Fertilizer Mixtures

The following information n fertilizer mixtures comes from Five Acres and Independence by M. G. Kains. Five Acres and Independence is also available to purchase in print.

Fertilizer Mixtures

[The diagram, tables and paragraphs have been condensed from Maryland Experiment Station Bulletin, written by A. G. McCall. (See Chapter 25).]

It is important to understand the distinction between a carrier (without which no fertilizer can be mixed) and a filler or make-weight which may or may not be necessary. In every case the carrier IS a necessary part of the mixture since all three of the plant food elements must be combined with some other material before they can be handled or stored. For example both nitrogen and ammonia in their pure form are gases which must be absorbed and combined with some other substance before they can be used in a fertilizer mixture.

Every farmer is familiar with the odor of ammonia which he smells on entering a horse stable after it has been closed over night. This is from the ammonia gas being given into the air from the manure. When land plaster (gypsum) is sprinkled over the floors a part of the ammonia is absorbed and may be handled with the manure, in which case the gypsum is the carrier. So likewise of other plant food elements, potash and phosphorus.

The amount of inactive material in a fertilizer depends both upon the analysis or percentage composition and upon the character of the material from which the mixture is made. A high analysis fertilizer (Table 9) might be made up as shown under formula A.

Table 9
Fertilizer Formulas

fertilizer formulas

If stored, especially in a damp place, fertilizer A would cake, so the lumps would have to be broken and screened before using. To avoid this the same formula may be made of slightly different materials and a few pounds of filler added to preserve a good physical condition, as shown in formula B.

The manufacturer might also use sulphate of ammonia, tankage or fish scrap or some combination of these materials as the sources of nitrogen. Instead of deriving all the phosphorus from superphosphate he might use some bone or tankage to supplement the superphosphate, and wood ashes as the source of part of the potash. In high analysis fertilizers, therefore, it is necessary to use such filler to insure a good physical condition.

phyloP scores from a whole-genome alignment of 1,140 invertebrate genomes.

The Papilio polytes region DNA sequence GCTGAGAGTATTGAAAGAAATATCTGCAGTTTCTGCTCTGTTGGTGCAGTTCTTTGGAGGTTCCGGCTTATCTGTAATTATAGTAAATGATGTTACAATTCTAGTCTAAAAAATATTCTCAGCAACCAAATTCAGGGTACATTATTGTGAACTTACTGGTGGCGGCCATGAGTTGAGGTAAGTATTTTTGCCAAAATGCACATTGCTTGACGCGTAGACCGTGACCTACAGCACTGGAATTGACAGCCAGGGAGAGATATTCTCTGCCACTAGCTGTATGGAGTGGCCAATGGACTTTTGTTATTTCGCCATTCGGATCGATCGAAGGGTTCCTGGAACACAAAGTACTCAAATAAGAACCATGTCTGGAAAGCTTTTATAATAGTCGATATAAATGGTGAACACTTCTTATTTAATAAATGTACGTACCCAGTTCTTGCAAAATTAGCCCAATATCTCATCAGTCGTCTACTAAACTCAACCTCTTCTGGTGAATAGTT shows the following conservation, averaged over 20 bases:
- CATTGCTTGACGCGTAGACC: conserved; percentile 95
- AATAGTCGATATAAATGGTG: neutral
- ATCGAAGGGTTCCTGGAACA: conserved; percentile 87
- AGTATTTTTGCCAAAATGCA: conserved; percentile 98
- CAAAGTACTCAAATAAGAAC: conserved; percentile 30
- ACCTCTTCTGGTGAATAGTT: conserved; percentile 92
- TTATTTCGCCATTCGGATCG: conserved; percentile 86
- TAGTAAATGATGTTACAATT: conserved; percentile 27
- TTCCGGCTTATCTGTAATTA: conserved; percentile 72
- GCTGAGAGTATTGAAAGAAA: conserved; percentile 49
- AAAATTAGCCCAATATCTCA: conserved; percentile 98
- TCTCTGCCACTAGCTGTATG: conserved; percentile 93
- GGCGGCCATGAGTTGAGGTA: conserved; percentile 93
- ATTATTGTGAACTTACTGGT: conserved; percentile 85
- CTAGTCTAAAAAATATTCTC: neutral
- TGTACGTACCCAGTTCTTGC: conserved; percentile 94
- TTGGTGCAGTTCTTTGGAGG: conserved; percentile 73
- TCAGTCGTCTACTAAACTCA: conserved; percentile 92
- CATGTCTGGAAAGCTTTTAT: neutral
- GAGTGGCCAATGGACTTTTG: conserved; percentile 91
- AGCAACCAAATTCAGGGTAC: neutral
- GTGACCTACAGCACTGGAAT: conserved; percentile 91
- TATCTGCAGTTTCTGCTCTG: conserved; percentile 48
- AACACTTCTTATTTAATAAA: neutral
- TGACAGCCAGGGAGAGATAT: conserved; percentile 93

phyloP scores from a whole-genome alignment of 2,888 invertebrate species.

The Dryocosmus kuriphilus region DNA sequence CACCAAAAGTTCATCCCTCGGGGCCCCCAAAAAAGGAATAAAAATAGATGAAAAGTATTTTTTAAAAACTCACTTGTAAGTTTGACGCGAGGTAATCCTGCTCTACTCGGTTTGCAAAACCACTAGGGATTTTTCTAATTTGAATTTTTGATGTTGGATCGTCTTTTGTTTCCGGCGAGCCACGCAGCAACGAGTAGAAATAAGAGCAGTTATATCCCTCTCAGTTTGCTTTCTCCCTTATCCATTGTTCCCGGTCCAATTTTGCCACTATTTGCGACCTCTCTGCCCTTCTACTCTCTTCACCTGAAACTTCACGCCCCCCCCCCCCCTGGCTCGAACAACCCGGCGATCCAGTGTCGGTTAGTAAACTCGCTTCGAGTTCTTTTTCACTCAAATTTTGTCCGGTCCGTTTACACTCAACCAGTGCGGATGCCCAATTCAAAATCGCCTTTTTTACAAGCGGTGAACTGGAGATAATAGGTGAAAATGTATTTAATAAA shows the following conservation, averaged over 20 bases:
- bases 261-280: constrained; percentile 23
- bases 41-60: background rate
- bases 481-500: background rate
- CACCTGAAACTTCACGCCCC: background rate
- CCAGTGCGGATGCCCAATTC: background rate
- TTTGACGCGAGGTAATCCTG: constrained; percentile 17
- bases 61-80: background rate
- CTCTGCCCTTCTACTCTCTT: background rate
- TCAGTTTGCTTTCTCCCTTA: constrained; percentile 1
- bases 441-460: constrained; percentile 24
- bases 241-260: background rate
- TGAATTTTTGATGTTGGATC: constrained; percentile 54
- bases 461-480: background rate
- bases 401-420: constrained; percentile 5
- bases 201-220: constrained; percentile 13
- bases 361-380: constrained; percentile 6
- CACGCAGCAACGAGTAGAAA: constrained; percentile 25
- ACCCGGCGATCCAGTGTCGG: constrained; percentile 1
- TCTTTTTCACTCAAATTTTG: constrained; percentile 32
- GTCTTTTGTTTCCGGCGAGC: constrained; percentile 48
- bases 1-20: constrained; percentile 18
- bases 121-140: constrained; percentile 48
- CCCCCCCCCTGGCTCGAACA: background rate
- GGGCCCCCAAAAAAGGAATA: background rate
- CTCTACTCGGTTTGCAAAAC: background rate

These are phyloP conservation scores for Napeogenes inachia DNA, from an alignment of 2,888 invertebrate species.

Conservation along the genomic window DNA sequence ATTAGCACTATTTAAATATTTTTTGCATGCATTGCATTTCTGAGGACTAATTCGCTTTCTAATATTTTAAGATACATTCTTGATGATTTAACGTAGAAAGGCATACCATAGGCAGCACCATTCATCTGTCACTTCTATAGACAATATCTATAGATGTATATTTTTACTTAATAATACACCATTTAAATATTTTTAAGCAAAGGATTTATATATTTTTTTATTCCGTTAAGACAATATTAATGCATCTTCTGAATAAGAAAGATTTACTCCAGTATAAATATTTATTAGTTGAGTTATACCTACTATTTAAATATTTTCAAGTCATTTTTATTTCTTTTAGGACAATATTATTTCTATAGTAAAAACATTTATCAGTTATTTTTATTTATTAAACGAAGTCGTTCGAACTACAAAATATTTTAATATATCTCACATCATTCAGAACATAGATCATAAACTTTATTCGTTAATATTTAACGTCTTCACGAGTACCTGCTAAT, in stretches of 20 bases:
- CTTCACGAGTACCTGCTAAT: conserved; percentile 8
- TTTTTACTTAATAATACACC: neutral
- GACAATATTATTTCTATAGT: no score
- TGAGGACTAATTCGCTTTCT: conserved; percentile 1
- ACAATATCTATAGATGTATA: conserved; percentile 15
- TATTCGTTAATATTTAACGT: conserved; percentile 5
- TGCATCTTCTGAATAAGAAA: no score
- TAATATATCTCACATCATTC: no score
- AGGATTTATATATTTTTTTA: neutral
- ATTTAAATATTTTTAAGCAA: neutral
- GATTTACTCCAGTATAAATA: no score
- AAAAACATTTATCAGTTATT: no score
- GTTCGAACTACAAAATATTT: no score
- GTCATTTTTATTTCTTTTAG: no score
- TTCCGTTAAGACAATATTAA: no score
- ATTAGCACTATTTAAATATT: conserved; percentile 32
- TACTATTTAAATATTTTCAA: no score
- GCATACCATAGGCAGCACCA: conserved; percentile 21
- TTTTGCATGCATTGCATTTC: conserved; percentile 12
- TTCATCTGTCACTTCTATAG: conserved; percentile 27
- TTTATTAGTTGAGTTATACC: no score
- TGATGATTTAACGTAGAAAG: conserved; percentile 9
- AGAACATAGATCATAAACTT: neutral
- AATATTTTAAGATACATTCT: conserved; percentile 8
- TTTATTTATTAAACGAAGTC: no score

Table 10
Composition of Materials Used in Mixing Fertilizers

composition of materials in fertilizer mixing

A low analysis fertilizer may be made as in Table 12.

Table 11
Percentage Amounts of Basic Materials to Use in Mixing Fertilizer

Percentage Amounts of Basic Materials to Use in Mixing Fertilizer

*Tankage, fish scrap, and bone contain both nitrogen and phosphorus.

Table 12

fertilizer ingredients

The fertilizer ingredients in this low grade formula are all high grade, but in compounding the low analysis brand it is necessary to use an excessively large amount of make-weight filler. On this make-weight stuff the buyer must pay freight, cartage and the cost of application to his crop. It does neither him nor his crop any good, so it does not pay him to handle it.

The amount of filler might be reduced in this case by using tankage or fish scrap for the nitrogen carrier and kainit instead of muriate as the potash carrier but this would not increase the amount of plant food in the fertilizer. In this case the additional weight of inactive material would be in the form of a carrier instead of a filler.

Table 13
Outside of the Fertilizer Bag

Outside of the Fertilizer Bag

 Inside of the Fertilizer Bag

Inside of the Fertilizer Bag

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Fertilizer Mixtures

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